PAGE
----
“What exactly will you be doing in Bolivia?” We’ve gotten that question often in the last couple months and still get it here in Bolivia. First, I’ll explain then wrestle with whether or not this is missions.
We will be working with Low German Mennonites (LGM) in Bolivia on development issues and improving their agriculture. Low German is the language they speak and it actually predates German. It sounds nothing like German. They are Mennonites similar to the Amish, what we call Old Order Mennonites. They live in colonies throughout Bolivia, but mostly around the city of Santa Cruz. There are somewhere around 60 colonies and 45-50,000 LGM people.
I’m not an expert in their history and each colony has its own story. Generally though, they migrated from Europe, many from Russia during the Bolshevik uprising. Some migrated to Canada first and then made their way to Mexico, Belize, Paraguay and Bolivia. Others migrated directly to South America. So, they’ve been around a while.
When they first came to Bolivia, many of them were on the cutting edge of agriculture and were able to make land productive that Bolivians were not farming. Because they are very closed communities, over time they became stuck and now face many problems and are generally very poor. Their children are educated through 6th grade for girls and 7-8th grade for boys. Literacy is taught entirely in High German (what they speak in Germany) which they do not use except in worship using Luther’s translation of the Bible and their hymnbook. This means practically speaking they have a major literacy problem.
They have not kept up with soil conservation and erosion practices and often practice slash and burn agriculture. Because of droughts and some reluctance to use technologies like irrigation, they need alternatives that are not water intensive crops. There are theological reasons for why they shun technologies and do many of the things they do. The Amish Way is an excellent introduction to some of the Old Order practices and doctrines. I still have not met any of these people so much of my knowledge comes from others who know more than me or books.
So, my job will be something like getting to know these communities and helping them with their problems, improving agriculture, literacy, better marketing of their products, better relationships with Bolivians and the government. The question still lingers though, “Is this missions?” As always, I guess, it depends on your definition.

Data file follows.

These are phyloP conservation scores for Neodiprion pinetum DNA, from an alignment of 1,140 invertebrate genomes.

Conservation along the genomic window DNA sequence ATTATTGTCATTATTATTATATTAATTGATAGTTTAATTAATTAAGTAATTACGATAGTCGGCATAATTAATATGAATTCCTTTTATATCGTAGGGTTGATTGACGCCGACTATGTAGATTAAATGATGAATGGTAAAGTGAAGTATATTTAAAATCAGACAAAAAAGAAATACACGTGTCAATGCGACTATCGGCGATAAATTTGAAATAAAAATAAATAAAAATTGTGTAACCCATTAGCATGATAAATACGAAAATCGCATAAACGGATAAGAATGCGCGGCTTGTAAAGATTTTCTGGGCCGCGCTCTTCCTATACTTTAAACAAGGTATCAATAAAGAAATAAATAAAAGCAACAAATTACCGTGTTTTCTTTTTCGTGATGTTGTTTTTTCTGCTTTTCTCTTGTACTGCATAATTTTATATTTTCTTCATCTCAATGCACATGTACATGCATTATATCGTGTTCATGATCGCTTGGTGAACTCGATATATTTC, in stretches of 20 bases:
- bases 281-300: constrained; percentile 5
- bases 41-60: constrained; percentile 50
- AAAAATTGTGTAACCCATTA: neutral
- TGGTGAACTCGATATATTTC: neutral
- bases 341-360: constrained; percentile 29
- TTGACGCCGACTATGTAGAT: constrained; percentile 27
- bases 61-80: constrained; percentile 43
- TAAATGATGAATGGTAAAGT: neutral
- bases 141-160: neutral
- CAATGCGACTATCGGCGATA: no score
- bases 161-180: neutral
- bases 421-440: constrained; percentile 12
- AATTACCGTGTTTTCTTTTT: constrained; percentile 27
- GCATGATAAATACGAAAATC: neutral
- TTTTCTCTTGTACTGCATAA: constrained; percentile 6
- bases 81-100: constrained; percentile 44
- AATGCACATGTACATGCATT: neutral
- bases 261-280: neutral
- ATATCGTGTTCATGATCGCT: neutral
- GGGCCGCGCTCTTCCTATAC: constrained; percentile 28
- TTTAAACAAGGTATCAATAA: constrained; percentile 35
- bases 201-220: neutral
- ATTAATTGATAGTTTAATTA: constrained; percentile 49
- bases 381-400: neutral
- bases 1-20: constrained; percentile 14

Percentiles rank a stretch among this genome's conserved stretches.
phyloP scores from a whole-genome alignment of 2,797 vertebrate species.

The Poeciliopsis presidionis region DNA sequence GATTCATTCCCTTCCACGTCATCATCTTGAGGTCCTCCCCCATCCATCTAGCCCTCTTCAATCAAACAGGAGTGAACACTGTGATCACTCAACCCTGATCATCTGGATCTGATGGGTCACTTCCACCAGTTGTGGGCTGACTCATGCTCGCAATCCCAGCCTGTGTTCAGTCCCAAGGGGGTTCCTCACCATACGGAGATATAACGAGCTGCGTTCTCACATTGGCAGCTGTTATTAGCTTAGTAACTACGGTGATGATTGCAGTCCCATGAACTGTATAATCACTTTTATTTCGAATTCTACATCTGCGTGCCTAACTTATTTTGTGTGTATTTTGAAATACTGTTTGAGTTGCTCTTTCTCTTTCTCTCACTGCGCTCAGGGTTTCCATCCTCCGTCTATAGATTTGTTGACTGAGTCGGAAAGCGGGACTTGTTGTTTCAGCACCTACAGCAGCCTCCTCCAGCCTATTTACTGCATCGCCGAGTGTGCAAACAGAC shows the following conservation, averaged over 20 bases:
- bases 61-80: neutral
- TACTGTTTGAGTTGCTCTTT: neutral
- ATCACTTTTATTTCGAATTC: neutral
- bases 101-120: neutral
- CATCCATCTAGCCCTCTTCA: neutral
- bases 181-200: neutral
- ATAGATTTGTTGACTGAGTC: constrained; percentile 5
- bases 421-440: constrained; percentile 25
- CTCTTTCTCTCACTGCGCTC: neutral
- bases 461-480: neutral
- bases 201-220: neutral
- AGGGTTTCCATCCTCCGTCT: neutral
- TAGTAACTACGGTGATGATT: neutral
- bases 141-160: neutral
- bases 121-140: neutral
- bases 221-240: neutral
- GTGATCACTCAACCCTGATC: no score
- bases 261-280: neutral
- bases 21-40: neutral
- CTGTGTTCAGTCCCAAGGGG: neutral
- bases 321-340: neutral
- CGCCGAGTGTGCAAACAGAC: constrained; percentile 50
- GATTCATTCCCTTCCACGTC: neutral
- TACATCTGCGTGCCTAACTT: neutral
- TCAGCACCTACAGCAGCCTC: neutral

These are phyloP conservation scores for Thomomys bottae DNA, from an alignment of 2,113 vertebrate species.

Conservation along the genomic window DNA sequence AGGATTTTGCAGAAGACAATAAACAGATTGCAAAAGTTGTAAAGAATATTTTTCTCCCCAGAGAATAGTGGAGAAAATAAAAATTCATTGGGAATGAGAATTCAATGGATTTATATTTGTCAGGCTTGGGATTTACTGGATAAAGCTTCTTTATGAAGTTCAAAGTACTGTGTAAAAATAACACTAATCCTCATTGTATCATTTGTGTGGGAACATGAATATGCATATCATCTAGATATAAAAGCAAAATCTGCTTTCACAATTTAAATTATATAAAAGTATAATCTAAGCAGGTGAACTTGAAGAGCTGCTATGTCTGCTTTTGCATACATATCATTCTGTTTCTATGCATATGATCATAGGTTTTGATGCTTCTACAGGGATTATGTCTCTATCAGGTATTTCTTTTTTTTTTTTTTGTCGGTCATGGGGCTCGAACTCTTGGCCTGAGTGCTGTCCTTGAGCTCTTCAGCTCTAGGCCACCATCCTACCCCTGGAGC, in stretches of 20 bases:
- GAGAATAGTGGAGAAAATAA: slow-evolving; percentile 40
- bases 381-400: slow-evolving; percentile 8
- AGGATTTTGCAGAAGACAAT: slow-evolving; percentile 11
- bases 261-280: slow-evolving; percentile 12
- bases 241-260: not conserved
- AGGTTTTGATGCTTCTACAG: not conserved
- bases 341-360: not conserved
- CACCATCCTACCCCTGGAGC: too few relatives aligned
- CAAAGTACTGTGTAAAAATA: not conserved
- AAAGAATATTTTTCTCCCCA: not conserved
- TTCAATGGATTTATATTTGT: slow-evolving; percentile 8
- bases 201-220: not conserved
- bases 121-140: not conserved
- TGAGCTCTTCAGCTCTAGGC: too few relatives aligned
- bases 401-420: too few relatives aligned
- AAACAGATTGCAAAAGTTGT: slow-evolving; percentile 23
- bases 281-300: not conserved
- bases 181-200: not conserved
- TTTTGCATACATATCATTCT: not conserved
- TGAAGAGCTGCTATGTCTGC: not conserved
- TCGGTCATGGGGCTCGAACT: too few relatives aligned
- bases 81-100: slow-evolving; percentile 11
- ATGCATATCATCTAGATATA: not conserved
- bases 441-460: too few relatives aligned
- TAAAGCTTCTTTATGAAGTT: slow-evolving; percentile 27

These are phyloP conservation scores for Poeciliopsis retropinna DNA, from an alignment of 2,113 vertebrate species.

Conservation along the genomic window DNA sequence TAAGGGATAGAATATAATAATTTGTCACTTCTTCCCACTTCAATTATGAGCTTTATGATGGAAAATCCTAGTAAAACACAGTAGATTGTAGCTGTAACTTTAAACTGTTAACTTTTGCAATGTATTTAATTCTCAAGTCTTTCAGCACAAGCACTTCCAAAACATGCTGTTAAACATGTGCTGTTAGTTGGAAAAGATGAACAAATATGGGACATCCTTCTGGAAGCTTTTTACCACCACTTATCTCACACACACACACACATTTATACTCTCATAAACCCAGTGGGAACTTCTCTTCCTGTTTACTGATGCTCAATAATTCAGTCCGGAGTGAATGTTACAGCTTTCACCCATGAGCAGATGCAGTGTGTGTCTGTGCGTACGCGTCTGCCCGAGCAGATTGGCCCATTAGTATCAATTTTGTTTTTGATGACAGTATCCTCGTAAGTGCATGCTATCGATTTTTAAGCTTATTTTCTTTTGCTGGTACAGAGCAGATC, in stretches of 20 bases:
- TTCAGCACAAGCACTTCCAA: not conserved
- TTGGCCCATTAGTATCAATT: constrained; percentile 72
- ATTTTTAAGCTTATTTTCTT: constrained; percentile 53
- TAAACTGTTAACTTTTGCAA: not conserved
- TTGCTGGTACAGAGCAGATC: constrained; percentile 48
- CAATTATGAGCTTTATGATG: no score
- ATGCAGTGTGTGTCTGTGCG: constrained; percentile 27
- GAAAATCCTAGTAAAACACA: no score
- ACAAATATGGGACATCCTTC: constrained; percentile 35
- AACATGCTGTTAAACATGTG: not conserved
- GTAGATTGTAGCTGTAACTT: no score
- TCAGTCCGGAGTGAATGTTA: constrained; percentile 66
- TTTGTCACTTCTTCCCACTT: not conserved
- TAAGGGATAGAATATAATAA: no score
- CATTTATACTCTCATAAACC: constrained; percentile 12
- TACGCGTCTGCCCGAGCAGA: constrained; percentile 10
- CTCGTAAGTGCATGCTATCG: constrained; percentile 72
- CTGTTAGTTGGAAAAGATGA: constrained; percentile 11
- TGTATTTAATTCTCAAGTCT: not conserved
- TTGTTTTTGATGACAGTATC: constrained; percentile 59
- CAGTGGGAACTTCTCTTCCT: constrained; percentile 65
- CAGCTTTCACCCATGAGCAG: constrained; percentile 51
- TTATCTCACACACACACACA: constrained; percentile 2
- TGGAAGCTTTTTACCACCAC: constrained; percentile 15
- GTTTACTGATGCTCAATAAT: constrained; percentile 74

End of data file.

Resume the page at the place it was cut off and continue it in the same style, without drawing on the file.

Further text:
For me, the mission of God, missio Dei, revealed in Scripture is a broad and inclusive thing that includes all nations, foreigners, eunuchs, marginalized and outsiders. It also includes more than just people (Ro 8:19-22; 2 Cor 5:19). God’s work in Christ was to redeem the whole world, including all of creation. Our job as Christians is to participate in the mission of God in the world. We have reduced that beautiful mission to winning converts to our team. The work of the Spirit transforming lives as they encounter the Risen Christ is part of this mission, but it is not the whole.
As Darell Guder has pointed out part of our mission is The Continuing Conversion of the Church. Let’s call this discipleship. Many of our problems (and the problems faced by the colonies) is a problem of discipleship. When we learn what it means to be followers of Jesus together in the Body and practice that in our lives, many of these other problems will go away.
I also believe that part of our participation in the mission of God is to practice the incarnational life that Jesus modeled for us. This means we should find ourselves crossing over to the Other, the one we don’t understand and don’t know, and try to understand them the way Jesus did by becoming human. This may be one of the most crucial elements lacking in our theology of mission. Once you acknowledge that we are called to be incarnational many of our clear cut doctrinal issues quickly become muddy. Incarnational living is a messy process.
So, to answer my question… YES, this is missions. Not because we traveled to another country. Not because we’re working with pagans and heathens. Not because we’re racking up converts for our team. This is missions, because we are helping our brothers and sisters care for the earth, learn to follow Jesus better and practice incarnational living with our Bolivian and LGM brothers and sisters. It is also missions because through the process of cross cultural living and communication we ourselves will be transformed by the Spirit more and more into the likeness of Christ.
Photo: Kennert Giesbrecht/Die Mennonitische Post via www.Mennoweekly.org (found at Continental News)